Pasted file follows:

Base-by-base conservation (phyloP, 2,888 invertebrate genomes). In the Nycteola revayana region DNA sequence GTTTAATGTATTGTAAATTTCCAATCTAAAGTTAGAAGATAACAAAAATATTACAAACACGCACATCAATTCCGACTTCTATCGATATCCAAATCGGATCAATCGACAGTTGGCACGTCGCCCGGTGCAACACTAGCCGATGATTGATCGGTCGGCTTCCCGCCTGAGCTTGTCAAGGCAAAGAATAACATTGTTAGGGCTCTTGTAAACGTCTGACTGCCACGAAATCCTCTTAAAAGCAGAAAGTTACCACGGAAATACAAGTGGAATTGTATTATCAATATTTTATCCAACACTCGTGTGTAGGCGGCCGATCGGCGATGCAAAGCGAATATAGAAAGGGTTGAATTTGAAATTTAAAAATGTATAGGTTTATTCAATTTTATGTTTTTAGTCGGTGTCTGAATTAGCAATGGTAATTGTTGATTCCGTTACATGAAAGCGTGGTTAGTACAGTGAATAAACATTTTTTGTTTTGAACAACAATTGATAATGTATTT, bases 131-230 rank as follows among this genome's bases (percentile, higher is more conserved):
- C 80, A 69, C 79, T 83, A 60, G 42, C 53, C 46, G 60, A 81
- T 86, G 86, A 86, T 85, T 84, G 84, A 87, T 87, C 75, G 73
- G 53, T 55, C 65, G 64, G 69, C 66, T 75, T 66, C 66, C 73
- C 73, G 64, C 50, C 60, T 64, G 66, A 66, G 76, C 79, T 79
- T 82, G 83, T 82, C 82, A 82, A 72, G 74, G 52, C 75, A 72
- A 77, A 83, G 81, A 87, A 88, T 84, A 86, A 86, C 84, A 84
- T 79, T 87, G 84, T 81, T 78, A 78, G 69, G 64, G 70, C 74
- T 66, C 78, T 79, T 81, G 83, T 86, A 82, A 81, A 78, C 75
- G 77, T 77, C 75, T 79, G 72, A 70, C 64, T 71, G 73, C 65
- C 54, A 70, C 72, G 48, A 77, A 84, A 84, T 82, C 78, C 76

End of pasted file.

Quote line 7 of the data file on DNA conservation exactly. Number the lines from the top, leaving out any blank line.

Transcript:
- A 77, A 83, G 81, A 87, A 88, T 84, A 86, A 86, C 84, A 84